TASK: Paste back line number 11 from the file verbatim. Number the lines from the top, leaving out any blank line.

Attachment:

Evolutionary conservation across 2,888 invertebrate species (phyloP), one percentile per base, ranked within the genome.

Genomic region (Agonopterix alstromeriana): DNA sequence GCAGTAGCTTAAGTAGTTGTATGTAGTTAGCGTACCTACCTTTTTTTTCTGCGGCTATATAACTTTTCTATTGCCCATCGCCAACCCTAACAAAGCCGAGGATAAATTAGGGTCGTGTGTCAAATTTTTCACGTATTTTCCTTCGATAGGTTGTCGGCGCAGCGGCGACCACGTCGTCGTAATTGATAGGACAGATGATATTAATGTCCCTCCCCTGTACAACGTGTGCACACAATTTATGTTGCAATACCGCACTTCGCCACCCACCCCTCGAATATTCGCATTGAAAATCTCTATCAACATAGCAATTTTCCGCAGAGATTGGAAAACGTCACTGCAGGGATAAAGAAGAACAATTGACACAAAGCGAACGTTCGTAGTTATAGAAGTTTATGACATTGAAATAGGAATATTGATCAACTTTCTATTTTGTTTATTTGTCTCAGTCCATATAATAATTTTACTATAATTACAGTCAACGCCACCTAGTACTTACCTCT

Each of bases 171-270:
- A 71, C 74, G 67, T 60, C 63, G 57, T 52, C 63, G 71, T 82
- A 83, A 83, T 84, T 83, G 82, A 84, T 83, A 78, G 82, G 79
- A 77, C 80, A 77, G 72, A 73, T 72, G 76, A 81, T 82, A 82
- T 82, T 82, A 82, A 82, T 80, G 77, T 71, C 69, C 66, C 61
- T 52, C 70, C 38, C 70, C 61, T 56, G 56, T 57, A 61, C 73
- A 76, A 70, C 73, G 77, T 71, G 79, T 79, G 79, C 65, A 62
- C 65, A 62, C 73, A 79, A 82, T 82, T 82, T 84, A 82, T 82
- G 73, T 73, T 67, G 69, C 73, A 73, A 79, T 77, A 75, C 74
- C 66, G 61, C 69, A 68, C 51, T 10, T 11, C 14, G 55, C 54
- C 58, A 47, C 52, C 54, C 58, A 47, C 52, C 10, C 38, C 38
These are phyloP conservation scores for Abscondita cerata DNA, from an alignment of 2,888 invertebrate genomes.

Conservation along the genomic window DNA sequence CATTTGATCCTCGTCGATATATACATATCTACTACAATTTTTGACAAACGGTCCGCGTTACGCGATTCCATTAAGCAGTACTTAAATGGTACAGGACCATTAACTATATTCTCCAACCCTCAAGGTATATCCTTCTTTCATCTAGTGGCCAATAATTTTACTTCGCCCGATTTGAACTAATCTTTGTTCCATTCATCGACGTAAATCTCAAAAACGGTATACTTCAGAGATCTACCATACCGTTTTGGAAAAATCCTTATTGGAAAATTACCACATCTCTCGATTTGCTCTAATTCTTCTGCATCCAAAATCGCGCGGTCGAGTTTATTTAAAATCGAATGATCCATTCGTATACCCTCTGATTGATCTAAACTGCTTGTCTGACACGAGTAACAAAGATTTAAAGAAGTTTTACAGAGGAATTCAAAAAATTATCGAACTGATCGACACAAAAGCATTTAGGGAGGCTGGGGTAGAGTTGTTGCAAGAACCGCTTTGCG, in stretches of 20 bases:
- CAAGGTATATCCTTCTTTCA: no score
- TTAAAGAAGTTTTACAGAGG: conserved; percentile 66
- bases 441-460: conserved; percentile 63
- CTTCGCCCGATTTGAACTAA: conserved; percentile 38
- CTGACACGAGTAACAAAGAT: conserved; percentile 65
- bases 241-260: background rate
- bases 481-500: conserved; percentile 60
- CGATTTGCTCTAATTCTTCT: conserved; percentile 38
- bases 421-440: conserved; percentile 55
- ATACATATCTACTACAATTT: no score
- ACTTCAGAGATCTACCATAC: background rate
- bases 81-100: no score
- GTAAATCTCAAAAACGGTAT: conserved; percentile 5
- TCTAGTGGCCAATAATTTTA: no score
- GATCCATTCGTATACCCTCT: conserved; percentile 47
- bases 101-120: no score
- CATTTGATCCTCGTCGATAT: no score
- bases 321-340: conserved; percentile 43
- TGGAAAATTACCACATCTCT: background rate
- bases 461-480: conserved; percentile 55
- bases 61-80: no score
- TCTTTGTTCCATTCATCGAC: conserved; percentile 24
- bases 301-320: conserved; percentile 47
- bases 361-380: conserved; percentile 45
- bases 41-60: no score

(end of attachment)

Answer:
- G 73, T 73, T 67, G 69, C 73, A 73, A 79, T 77, A 75, C 74